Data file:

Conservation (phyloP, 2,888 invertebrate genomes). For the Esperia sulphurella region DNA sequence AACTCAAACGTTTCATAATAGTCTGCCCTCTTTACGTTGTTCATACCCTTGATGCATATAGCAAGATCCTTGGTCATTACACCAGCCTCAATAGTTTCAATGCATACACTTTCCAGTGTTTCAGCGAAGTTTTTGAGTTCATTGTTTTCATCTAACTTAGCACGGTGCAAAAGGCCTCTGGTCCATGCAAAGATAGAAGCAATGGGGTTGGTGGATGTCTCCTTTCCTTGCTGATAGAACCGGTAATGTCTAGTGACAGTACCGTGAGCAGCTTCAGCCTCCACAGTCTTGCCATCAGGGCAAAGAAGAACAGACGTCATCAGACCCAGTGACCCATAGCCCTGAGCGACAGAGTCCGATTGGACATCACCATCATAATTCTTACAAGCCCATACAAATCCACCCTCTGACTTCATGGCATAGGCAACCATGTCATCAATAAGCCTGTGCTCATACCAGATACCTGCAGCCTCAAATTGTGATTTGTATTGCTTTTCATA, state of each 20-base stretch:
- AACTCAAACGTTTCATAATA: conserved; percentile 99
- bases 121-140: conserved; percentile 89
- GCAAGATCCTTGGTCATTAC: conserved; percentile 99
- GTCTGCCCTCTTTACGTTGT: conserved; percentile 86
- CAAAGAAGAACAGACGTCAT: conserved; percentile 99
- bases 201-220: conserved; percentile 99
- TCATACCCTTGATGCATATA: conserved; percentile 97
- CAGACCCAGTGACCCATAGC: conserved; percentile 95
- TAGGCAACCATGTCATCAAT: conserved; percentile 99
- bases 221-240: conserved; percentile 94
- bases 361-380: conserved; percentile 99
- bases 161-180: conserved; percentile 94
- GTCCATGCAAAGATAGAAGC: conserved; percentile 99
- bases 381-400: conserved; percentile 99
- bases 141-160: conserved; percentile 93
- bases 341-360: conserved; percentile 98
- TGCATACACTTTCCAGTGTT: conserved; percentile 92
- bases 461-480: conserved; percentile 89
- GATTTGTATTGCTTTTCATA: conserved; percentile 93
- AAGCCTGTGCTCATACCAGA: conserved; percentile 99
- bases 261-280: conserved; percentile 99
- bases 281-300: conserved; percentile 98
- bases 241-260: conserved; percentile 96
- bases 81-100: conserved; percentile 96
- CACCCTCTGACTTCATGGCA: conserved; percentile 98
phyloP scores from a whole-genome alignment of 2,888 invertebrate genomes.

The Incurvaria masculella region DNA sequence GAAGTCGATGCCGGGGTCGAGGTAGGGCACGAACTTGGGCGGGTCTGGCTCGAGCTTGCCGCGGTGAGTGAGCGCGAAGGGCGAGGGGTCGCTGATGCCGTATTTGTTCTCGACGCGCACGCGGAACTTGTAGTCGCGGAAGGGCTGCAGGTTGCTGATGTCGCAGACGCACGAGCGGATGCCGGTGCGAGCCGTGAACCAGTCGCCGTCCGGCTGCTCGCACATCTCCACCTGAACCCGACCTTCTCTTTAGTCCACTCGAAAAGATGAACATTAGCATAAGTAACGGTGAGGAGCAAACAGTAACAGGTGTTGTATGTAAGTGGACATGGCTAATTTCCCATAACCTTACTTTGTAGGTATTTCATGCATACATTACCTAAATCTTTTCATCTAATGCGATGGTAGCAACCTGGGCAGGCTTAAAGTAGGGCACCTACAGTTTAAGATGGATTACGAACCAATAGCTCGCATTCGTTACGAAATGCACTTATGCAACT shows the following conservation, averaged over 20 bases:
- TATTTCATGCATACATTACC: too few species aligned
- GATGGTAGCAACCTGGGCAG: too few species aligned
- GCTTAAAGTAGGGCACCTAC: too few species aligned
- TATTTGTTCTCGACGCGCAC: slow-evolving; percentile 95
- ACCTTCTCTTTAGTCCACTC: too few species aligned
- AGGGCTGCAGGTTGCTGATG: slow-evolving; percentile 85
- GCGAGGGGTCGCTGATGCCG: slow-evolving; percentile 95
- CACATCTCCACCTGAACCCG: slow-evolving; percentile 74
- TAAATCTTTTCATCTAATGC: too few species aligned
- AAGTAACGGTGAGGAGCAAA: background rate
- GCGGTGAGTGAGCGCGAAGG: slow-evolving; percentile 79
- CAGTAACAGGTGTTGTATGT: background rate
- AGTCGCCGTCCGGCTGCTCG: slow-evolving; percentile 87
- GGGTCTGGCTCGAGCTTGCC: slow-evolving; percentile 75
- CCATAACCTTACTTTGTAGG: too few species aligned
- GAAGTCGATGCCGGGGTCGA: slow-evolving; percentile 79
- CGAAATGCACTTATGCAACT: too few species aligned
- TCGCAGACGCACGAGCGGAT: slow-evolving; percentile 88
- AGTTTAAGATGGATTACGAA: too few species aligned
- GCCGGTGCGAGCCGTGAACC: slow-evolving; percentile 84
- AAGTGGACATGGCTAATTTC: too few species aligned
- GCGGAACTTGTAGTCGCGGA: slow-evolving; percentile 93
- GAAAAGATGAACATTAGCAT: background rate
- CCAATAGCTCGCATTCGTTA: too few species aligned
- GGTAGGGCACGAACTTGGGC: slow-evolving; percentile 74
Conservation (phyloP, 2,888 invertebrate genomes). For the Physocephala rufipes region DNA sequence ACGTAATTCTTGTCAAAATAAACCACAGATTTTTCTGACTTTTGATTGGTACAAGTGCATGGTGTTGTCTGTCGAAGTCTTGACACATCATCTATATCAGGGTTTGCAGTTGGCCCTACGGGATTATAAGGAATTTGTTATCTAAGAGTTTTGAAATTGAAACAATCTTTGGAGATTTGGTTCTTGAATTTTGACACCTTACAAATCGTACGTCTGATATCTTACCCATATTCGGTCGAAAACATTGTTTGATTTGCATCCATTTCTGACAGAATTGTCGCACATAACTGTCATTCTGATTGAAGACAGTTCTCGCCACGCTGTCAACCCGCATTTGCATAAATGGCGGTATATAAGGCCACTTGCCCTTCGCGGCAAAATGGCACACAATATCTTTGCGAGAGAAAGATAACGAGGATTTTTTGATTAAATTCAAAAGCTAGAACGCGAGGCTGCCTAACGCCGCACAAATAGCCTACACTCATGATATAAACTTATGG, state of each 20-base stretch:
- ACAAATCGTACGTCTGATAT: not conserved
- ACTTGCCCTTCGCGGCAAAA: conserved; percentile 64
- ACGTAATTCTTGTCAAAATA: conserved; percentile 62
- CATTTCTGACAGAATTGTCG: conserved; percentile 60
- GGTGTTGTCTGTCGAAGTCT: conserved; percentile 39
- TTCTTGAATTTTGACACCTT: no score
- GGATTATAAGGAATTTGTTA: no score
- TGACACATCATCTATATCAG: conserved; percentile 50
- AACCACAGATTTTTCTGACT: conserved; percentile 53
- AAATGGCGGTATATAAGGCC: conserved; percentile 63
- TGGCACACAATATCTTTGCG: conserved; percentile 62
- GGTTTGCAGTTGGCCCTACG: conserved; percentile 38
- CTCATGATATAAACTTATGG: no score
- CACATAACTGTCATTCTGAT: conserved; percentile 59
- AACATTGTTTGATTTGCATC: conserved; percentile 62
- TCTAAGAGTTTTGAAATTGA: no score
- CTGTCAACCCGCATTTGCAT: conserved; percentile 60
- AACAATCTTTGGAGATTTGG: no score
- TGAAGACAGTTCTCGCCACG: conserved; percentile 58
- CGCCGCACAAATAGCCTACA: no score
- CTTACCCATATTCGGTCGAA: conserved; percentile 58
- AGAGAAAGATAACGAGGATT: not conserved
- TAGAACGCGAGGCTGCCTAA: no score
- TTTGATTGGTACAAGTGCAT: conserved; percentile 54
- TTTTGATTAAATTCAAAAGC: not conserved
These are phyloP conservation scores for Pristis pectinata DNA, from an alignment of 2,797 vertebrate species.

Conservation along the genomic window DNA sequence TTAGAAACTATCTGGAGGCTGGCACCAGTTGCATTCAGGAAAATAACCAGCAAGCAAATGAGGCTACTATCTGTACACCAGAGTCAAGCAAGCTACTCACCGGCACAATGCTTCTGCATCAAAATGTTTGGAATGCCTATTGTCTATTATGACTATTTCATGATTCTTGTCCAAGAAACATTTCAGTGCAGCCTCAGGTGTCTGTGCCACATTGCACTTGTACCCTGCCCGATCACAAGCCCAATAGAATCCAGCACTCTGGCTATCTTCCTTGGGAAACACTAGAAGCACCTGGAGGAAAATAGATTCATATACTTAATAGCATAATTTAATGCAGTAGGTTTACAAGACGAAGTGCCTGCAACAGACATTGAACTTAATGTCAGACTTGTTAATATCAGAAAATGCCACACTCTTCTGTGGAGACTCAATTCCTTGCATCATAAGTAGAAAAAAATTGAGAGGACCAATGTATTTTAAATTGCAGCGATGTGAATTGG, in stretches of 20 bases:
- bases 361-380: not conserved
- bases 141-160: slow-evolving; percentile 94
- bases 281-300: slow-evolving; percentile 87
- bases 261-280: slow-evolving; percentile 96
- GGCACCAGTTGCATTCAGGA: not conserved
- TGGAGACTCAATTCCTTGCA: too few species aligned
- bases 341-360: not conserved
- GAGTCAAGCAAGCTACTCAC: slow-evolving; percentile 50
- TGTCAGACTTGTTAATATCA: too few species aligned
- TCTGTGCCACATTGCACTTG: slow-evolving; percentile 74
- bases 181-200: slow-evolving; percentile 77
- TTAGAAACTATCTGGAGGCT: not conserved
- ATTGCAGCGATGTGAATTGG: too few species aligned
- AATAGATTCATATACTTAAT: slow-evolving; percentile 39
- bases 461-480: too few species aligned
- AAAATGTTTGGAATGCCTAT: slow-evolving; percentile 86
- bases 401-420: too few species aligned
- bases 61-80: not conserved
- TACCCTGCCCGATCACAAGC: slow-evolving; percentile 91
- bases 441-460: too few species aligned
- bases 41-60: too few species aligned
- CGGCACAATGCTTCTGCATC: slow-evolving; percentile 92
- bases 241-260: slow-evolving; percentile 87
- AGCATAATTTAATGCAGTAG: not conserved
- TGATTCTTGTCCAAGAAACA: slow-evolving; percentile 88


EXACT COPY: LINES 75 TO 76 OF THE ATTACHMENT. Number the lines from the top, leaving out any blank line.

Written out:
- CTTACCCATATTCGGTCGAA: conserved; percentile 58
- AGAGAAAGATAACGAGGATT: not conserved